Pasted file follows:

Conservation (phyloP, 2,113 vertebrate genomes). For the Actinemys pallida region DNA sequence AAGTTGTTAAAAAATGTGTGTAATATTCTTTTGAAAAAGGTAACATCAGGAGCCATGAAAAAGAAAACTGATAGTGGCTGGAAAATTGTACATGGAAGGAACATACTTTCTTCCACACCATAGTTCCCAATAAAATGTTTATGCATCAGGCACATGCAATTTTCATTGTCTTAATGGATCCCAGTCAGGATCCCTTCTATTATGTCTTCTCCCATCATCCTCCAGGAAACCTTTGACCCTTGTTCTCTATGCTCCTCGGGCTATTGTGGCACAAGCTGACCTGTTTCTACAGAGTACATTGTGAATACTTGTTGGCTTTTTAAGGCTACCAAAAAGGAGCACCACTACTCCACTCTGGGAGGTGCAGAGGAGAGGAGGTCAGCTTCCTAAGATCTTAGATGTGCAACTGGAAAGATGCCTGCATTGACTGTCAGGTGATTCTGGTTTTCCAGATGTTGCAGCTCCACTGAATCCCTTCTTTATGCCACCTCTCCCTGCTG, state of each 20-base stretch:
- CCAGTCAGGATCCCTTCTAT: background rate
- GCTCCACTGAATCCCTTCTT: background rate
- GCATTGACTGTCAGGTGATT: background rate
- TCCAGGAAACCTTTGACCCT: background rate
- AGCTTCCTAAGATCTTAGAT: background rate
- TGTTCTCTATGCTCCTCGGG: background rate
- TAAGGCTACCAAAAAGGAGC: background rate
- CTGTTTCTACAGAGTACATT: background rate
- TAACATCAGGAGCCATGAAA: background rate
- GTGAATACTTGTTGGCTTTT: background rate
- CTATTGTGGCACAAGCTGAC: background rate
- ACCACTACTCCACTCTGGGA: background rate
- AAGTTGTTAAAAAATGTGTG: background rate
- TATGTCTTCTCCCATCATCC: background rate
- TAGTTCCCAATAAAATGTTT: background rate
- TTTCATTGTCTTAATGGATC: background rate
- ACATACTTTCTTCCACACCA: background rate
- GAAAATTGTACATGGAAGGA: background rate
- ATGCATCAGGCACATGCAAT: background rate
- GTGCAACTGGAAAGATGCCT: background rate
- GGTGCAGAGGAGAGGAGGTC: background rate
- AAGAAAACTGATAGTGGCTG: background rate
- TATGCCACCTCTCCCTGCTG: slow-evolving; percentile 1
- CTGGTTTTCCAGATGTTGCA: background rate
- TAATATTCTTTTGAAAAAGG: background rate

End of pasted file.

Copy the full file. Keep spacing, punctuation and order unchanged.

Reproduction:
Conservation (phyloP, 2,113 vertebrate genomes). For the Actinemys pallida region DNA sequence AAGTTGTTAAAAAATGTGTGTAATATTCTTTTGAAAAAGGTAACATCAGGAGCCATGAAAAAGAAAACTGATAGTGGCTGGAAAATTGTACATGGAAGGAACATACTTTCTTCCACACCATAGTTCCCAATAAAATGTTTATGCATCAGGCACATGCAATTTTCATTGTCTTAATGGATCCCAGTCAGGATCCCTTCTATTATGTCTTCTCCCATCATCCTCCAGGAAACCTTTGACCCTTGTTCTCTATGCTCCTCGGGCTATTGTGGCACAAGCTGACCTGTTTCTACAGAGTACATTGTGAATACTTGTTGGCTTTTTAAGGCTACCAAAAAGGAGCACCACTACTCCACTCTGGGAGGTGCAGAGGAGAGGAGGTCAGCTTCCTAAGATCTTAGATGTGCAACTGGAAAGATGCCTGCATTGACTGTCAGGTGATTCTGGTTTTCCAGATGTTGCAGCTCCACTGAATCCCTTCTTTATGCCACCTCTCCCTGCTG, state of each 20-base stretch:
- CCAGTCAGGATCCCTTCTAT: background rate
- GCTCCACTGAATCCCTTCTT: background rate
- GCATTGACTGTCAGGTGATT: background rate
- TCCAGGAAACCTTTGACCCT: background rate
- AGCTTCCTAAGATCTTAGAT: background rate
- TGTTCTCTATGCTCCTCGGG: background rate
- TAAGGCTACCAAAAAGGAGC: background rate
- CTGTTTCTACAGAGTACATT: background rate
- TAACATCAGGAGCCATGAAA: background rate
- GTGAATACTTGTTGGCTTTT: background rate
- CTATTGTGGCACAAGCTGAC: background rate
- ACCACTACTCCACTCTGGGA: background rate
- AAGTTGTTAAAAAATGTGTG: background rate
- TATGTCTTCTCCCATCATCC: background rate
- TAGTTCCCAATAAAATGTTT: background rate
- TTTCATTGTCTTAATGGATC: background rate
- ACATACTTTCTTCCACACCA: background rate
- GAAAATTGTACATGGAAGGA: background rate
- ATGCATCAGGCACATGCAAT: background rate
- GTGCAACTGGAAAGATGCCT: background rate
- GGTGCAGAGGAGAGGAGGTC: background rate
- AAGAAAACTGATAGTGGCTG: background rate
- TATGCCACCTCTCCCTGCTG: slow-evolving; percentile 1
- CTGGTTTTCCAGATGTTGCA: background rate
- TAATATTCTTTTGAAAAAGG: background rate